Another topic which we would like to include in the forthcoming issue of MIDAS refers to the relationship between objects and learning in museums. It is often stated that objects facilitate learning through the development of observation and questioning skills, which in turn allows for emotional connections and for complex ideas to become comprehensible. In this regard, we encourage discussions on these concepts on the basis of research work inspired, for example, by case studies.

The forthcoming issue of the MIDAS results from the current emphasis on bringing together several perspectives (museological, curatorial, technical) on the place of objects in museums — all with a view to critically mapping this domain. In short, the point is to stimulate reflection and present a number of relevant examples that make it possible to develop a new take on the theory concerning objects in museums as carriers of not just social, but also individual meanings, thus enabling heritagization/identity-construction processes to play an exploratory role from the standpoint of education. The topics and issues proposed partially overlap and should allow for the confrontation of several perspectives, both theoretical and methodological, as well as the production of diversified materials.


Three major lines of analysis are preferably suggested:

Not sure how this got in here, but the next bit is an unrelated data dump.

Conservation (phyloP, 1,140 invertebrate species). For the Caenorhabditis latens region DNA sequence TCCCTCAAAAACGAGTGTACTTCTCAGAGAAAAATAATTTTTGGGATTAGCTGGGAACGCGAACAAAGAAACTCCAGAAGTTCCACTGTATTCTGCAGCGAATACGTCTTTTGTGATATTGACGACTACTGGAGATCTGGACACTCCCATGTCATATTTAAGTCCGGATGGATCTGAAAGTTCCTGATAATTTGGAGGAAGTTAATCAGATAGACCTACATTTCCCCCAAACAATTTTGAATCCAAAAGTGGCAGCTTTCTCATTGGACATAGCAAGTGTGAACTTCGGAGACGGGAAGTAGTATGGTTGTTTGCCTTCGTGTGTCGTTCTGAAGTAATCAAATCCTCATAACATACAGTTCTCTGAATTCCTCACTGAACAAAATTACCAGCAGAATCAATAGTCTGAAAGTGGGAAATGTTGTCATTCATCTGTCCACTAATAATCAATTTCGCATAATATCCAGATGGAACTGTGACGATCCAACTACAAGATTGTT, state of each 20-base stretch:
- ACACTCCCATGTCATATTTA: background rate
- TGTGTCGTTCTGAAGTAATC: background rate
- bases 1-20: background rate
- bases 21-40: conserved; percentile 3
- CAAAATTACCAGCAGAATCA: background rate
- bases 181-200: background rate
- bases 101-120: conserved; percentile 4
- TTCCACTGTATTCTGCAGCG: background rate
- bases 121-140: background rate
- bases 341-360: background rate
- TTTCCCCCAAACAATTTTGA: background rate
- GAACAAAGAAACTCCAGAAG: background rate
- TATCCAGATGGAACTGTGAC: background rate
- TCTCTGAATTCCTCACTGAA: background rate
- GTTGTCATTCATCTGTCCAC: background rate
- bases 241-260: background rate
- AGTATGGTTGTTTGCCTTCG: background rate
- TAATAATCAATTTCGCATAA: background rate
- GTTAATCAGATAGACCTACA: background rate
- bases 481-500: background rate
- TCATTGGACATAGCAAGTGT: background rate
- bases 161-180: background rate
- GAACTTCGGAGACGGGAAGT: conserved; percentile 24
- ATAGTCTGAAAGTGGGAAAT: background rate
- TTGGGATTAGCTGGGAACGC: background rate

1.  Individual stories: narratives, biographies, artistic constructions around musealized objects

Submitted articles may for example provide biographical narratives about particular objects; texts discussing the methodology of object biographies or introducing existing projects in connection with the life of objects; texts exploring the relationships between the curatorial and auto / biography on the basis of objects; the history of the museum (the museum as artefact); and any other aspect of the topic that is duly justified.

2.  The Internet and the social networks as spaces where identity-based subject/object ties can be generated and shared

Through the Internet, museums have transformed the way in which they interact with the public. Synergies are thus generated which promote a greater autonomy in the visitors and create new spaces for interaction. What are the new forms of subject-object spaces, virtual museums and social networks that have been brought into play? Does this kind of “relational extension” of museums allow us to reflect on the kinds of bonds that are being nurtured? Which are the new ways of story-telling that have emerged and, along with them, the voices that are being listened to in the new relational settings? Does the intimate, the personal, the micro acquire here a more important dimension by multiplying and building deeper connections with regard to heritage?

3. The privileged object-learning relation in museums